Johnson mum on his staff, but big changes are likely Hendricks and Flanagan may have chance to stay

October 31, 1995|By Drake Witham and Peter Schmuck | Drake Witham and Peter Schmuck,SUN STAFF Sun staff writers Brad Snyder and Buster Olney contributed to this article.

New Orioles manager Davey Johnson apparently will have final say on the makeup of next year's coaching staff, but he was not ready yesterday to say whom he may bring in from outside the organization and who may be carried over from last season.

The staff almost certainly will be overhauled, but Johnson would only say that he hopes to stock it with coaches who have local roots or a history with the Orioles organization.

That bodes well for bullpen coach Elrod Hendricks, who is likely to stay, and could even mean a reprieve for pitching coach Mike Flanagan, who got little chance to prove himself under hands-on manager Phil Regan.

"I'm happy Davey finally got the job he really wanted," said Hendricks, who played with Johnson from 1968 to 1972. "He's been looking forward to this since his playing days.

"Davey was the type of guy who was 20 years ahead of the game. He had things figured out to the last decimal. He computerized the game before that became an everyday thing at the major-league level."

Johnson indicated yesterday that Hendricks was a fixture in the Orioles organization -- which was as close as he came to endorsing anyone for a job on the new staff -- but Hendricks is not taking a 1996 job for granted.

"He's not spoken to me," Hendricks said. "I haven't spoken to anyone in a while. I'm in limbo. I don't even know if I have a job. It's nothing new. I go through this every year."

First base coach Al Bumbry's long affiliation with the Orioles could save his job, but hitting coach Lee May probably won't be back, even though he was prominent during the club's glory years.

The good work of third base coach Steve Boros this year is acknowledged by many in the organization, and he has a booster in farm director Syd Thrift, which may help his chances.

Bench coach Chuck Cottier does not have any previous affiliation with Johnson and little history with the Orioles prior to the 1995 season, so he would seem almost certain to be replaced. But Cottier applauded the selection of Johnson and seemed undisturbed by the cloudy employment status of the current staff.

"That's strictly up to Davey," Cottier said. "I think the manager should be given the choice. I'm sure that now that they've hired a manager, we'll be told. I know that someone will call."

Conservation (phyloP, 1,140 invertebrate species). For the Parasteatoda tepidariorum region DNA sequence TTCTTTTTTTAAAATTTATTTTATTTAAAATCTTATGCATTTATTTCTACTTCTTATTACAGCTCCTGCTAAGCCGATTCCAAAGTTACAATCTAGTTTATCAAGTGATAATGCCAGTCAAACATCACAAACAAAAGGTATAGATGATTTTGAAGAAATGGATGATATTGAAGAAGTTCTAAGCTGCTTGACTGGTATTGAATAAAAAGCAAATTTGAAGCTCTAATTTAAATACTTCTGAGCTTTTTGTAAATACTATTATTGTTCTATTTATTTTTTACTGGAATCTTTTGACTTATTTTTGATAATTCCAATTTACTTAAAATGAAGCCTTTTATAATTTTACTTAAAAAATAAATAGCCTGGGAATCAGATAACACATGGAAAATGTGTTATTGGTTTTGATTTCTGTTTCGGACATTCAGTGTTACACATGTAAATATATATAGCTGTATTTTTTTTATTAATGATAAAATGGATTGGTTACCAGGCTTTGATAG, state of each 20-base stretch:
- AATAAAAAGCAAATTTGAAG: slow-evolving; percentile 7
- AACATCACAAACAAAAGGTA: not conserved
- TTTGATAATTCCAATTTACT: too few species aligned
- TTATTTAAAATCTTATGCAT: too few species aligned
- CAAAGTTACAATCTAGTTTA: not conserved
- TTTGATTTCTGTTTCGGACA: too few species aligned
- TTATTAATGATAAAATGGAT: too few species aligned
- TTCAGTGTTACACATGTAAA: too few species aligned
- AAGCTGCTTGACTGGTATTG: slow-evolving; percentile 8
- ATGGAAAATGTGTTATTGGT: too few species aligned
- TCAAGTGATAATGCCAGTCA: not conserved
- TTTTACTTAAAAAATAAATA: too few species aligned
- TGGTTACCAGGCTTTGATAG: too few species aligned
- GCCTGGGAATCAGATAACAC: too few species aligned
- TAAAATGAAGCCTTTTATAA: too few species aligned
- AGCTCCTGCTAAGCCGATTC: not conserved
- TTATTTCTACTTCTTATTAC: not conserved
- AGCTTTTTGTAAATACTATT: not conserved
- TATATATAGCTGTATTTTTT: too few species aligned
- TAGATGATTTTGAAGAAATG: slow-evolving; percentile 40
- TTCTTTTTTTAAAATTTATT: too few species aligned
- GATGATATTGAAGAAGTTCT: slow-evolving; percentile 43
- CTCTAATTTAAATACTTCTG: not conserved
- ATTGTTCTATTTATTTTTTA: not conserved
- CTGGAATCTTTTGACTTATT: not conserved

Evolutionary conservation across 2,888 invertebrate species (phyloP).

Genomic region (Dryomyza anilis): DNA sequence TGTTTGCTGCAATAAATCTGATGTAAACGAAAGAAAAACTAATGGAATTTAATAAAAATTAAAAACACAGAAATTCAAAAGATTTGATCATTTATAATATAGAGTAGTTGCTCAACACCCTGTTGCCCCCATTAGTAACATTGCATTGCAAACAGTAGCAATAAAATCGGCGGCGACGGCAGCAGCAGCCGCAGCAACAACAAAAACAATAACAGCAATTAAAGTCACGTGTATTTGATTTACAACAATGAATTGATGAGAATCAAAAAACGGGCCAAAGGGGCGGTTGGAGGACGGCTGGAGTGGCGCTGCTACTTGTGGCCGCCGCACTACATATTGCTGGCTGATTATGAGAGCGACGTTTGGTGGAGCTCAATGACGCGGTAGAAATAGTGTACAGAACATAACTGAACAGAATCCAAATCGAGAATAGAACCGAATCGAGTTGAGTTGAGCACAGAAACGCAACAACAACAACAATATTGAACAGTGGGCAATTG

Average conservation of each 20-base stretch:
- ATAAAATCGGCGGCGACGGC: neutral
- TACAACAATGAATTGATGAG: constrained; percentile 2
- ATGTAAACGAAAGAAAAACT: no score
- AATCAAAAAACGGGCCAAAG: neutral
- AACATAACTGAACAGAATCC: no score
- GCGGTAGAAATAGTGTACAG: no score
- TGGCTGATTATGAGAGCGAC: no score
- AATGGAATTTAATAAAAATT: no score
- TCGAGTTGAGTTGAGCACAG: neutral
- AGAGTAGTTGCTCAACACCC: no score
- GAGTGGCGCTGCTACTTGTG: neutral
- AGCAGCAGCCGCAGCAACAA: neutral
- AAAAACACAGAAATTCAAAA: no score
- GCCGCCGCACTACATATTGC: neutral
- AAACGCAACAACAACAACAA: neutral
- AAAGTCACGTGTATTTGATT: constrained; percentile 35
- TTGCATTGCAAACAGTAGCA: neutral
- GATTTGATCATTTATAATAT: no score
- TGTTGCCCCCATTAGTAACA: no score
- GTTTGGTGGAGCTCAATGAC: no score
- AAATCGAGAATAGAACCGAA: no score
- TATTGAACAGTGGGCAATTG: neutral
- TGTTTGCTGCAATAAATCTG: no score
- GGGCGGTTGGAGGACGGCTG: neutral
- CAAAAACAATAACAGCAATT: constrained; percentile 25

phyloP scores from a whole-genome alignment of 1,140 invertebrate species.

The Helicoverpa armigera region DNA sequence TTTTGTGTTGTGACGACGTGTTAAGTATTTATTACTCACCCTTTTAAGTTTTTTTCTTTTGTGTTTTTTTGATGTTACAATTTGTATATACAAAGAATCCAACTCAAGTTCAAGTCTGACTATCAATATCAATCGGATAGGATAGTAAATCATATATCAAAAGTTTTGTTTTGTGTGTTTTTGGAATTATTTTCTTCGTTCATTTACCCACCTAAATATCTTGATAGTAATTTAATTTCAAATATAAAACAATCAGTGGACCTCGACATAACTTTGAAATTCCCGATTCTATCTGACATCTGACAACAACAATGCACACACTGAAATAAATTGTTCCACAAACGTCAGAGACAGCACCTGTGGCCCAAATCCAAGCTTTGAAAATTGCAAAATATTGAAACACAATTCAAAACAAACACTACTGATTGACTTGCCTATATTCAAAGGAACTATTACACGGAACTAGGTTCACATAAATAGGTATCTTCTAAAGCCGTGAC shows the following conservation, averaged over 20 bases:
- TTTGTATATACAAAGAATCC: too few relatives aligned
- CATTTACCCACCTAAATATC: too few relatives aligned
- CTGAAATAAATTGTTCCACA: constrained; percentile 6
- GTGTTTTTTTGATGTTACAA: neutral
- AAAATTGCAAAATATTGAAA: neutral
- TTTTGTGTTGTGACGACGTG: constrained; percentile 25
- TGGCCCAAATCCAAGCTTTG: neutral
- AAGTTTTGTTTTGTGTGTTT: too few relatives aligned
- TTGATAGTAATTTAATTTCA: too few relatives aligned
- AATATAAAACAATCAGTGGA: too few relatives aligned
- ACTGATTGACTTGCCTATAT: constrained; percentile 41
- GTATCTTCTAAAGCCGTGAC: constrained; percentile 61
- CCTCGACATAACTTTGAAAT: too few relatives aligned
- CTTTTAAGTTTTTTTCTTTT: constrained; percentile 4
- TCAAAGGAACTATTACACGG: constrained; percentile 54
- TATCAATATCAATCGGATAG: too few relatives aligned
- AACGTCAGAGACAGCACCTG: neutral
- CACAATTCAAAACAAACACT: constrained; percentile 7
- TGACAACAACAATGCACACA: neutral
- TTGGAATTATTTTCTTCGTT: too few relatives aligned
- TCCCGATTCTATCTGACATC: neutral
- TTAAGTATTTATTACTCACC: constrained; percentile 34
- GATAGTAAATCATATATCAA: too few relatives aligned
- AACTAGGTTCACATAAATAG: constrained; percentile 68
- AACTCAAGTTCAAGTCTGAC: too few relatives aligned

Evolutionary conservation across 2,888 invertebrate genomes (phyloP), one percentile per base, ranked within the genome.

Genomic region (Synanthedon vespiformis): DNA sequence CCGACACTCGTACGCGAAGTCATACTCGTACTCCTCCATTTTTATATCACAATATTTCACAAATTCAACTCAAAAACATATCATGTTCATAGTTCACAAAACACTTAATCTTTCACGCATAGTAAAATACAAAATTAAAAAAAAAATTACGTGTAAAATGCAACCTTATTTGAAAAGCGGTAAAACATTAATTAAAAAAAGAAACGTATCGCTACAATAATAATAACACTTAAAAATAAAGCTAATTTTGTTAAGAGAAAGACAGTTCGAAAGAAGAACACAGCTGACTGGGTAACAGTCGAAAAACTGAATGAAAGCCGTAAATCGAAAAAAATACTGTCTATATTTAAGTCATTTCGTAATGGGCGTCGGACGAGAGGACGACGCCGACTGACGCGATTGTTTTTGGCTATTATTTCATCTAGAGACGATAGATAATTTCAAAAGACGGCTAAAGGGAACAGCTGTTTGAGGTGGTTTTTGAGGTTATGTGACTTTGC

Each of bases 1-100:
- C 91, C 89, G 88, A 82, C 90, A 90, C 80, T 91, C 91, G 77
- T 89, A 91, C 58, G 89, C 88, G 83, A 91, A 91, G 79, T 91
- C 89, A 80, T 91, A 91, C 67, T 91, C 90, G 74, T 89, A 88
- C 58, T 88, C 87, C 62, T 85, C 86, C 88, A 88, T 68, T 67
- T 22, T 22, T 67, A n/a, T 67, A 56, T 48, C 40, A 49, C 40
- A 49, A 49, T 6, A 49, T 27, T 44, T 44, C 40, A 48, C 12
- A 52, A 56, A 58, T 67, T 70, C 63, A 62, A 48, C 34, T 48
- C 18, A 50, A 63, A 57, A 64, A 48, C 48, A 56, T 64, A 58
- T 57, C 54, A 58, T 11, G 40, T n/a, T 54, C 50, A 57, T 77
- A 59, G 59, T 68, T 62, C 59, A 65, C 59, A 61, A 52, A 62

Flanagan also reacted positively to the announcement that Johnson had signed a three-year contract.

"Davey's a good choice," Flanagan said. "I'll be speaking with Davey in the next couple of days. His record obviously precedes him. I know his style of managing. He's a solid tactician. He's succeeded in every situation, in the World Series as a player and a manager. He's proved himself in all facets. You can't knock his track record."

NL sources indicate Johnson is strongly considering these coaching candidates:

* Former Orioles right-hander Pat Dobson as pitching coach;

* John Stearns, who worked on Johnson's staff in Cincinnati, in some role;

* Merv Rettenmund as hitting coach, although the Orioles would have to receive permission from the Padres to talk to Rettenmund, and that's unlikely;

* Mike Easler, under contract to work in the Orioles' minor-league system, as a hitting coach, in the event Rettenmund is unavailable;

* Andy Etchebarren, who has managed in the Orioles' farm system the last three years, as a base or bench coach.

Johnson also confirmed yesterday that he will ask permission of the Seattle Mariners to talk to third base coach Sam Perlozzo, who worked for Johnson when both were with the Mets.

Though Dobson is a possibility as pitching coach, Flanagan received a vote of confidence from right-hander Mike Mussina, who stood up for Flanagan after Regan was fired on Oct. 19.

"I hope he stays," Mussina said. "He helped Scott Erickson considerably and we've got a couple of young guys coming up. I respect him. Some guys were disappointed in him, but I don't think that it's completely Flanagan's responsibility to communicate with pitchers. If there is a change in the rotation, I think it's the manager's responsibility to tell them. I think Flanagan should stay."

Mussina admitted that he is biased in Flanagan's favor, since the two were friends and teammates before Flanagan got the position.

"You would see days when Phil was in the bullpen working with somebody and Flanny would have to just stand there and say nothing," Mussina said. "If you hire a man to do a job, let the man do the job."

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